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Evaluation of the Pericardium with CT and MR.

Czum JM, Silas AM, Althoen MC - ISRN Cardiol (2014)

Bottom Line: The pericardium plays an important role in optimizing cardiac motion and chamber pressures and serves as a barrier to pathology.In addition to pericardial anatomy and function, this review article covers a variety of pericardial conditions, with mention of potential pitfalls encountered during interpretation of diagnostic imaging.Normal and abnormal appearance of pericardium on CT and MR imaging is emphasized, including dynamic imaging correlates of pericardial pathophysiology.

View Article: PubMed Central - PubMed

Affiliation: Dartmouth-Hitchcock Medical Center, One Medical Center Drive, Lebanon, NH 03756, USA.

ABSTRACT
The pericardium plays an important role in optimizing cardiac motion and chamber pressures and serves as a barrier to pathology. In addition to pericardial anatomy and function, this review article covers a variety of pericardial conditions, with mention of potential pitfalls encountered during interpretation of diagnostic imaging. Normal and abnormal appearance of pericardium on CT and MR imaging is emphasized, including dynamic imaging correlates of pericardial pathophysiology.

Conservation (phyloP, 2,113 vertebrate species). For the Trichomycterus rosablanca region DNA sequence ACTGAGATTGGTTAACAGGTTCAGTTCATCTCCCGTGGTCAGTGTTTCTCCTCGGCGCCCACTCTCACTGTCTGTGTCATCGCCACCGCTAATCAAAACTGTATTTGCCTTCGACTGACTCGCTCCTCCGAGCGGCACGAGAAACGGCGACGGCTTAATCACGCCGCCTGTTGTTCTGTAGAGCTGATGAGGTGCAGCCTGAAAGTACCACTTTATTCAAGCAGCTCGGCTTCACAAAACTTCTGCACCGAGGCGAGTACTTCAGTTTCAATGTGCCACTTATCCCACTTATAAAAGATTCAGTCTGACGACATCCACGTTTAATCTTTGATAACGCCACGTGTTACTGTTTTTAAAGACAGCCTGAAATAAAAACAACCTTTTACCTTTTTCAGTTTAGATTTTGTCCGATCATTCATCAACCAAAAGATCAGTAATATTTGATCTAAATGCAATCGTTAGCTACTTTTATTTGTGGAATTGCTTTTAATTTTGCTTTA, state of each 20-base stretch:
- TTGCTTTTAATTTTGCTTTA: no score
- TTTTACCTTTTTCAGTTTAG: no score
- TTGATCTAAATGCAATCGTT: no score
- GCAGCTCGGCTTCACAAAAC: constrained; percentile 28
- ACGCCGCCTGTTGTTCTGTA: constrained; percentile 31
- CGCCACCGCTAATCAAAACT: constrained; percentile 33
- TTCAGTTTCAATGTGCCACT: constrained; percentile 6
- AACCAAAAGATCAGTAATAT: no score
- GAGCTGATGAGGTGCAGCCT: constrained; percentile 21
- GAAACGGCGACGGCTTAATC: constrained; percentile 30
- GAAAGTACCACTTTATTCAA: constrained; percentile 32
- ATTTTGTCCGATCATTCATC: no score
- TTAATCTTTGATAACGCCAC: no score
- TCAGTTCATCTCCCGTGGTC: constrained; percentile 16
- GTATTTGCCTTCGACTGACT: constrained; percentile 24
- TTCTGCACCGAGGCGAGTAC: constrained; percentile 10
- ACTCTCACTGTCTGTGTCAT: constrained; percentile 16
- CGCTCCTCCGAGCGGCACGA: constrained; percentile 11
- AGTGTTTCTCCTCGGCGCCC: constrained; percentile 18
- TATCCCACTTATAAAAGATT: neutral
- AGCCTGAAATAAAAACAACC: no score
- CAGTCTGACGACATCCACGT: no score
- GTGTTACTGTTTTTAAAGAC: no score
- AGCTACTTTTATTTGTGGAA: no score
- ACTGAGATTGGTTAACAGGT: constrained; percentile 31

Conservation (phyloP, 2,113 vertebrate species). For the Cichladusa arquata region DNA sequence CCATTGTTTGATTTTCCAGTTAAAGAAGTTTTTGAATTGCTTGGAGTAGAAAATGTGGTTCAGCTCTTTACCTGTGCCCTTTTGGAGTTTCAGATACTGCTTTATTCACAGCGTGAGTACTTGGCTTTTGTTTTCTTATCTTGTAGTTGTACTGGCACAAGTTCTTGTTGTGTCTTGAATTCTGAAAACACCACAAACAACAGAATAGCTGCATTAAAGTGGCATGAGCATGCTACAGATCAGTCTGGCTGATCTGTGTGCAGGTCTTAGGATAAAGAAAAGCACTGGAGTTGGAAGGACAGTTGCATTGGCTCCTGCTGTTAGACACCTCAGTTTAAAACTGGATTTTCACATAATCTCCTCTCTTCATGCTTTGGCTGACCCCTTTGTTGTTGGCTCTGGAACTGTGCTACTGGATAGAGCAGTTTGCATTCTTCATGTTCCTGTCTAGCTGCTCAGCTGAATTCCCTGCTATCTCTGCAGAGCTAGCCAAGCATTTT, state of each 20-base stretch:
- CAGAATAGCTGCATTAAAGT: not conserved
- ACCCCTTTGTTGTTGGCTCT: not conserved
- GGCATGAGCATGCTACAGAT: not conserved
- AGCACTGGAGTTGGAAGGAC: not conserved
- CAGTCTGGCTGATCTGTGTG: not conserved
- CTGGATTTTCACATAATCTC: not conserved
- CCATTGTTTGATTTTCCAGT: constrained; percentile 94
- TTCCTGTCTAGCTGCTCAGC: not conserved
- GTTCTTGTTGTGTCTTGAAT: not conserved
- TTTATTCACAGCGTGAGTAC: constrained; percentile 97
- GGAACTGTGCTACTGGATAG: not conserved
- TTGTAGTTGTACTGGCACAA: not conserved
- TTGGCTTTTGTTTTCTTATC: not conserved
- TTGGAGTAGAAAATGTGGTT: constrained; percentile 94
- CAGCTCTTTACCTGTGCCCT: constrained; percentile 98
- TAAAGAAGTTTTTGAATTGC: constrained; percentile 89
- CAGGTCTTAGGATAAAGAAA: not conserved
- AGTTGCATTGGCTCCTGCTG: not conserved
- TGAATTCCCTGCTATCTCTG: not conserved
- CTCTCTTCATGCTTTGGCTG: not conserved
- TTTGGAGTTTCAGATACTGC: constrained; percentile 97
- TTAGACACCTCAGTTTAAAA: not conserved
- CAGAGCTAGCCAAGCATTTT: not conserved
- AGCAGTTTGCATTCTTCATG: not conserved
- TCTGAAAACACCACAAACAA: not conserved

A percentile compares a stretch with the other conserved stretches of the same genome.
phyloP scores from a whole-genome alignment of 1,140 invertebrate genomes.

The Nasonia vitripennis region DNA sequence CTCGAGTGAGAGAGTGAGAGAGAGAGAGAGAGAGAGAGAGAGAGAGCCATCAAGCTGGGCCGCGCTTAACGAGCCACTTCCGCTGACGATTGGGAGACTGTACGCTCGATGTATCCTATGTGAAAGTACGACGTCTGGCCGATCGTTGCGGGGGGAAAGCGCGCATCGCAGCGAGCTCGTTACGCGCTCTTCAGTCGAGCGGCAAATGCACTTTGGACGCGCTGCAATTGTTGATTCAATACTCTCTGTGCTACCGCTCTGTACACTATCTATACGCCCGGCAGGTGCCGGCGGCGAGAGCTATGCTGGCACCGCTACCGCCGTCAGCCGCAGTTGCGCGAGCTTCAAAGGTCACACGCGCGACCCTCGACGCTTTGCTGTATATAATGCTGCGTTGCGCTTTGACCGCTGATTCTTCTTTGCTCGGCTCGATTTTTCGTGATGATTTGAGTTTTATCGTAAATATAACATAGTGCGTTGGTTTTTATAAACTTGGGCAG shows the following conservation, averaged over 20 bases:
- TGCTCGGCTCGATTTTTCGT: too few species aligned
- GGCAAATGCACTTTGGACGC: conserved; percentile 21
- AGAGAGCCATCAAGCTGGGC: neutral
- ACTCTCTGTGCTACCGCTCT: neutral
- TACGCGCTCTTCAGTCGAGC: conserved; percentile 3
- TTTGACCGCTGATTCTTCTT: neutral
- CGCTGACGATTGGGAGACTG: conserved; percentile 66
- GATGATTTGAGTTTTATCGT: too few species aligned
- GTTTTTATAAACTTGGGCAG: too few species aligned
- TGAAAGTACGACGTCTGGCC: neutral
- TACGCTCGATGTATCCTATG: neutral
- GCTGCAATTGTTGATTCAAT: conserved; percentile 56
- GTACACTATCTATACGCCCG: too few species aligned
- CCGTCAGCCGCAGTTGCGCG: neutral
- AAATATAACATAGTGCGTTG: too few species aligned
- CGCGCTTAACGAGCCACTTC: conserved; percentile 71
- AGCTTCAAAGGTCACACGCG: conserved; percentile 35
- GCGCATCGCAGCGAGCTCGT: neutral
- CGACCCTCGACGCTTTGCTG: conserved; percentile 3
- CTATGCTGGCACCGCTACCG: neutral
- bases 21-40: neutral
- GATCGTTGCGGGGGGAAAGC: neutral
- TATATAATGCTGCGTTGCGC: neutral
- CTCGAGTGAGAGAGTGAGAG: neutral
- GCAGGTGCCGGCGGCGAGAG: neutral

No MeSH data available.


Related in: MedlinePlus

Normal pericardial recesses may be confused with pathology. (a) Contrast-enhanced CT (CECT) demonstrates fluid in the oblique sinus (white arrow). (b, c) Fluid in the superior aortic recess (black arrows). This may appear dense on CT due to contrast blooming and maybe mistaken for soft tissue. (d) Fluid in the left inferior pulmonary venous recess (black arrows).
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fig2: Normal pericardial recesses may be confused with pathology. (a) Contrast-enhanced CT (CECT) demonstrates fluid in the oblique sinus (white arrow). (b, c) Fluid in the superior aortic recess (black arrows). This may appear dense on CT due to contrast blooming and maybe mistaken for soft tissue. (d) Fluid in the left inferior pulmonary venous recess (black arrows).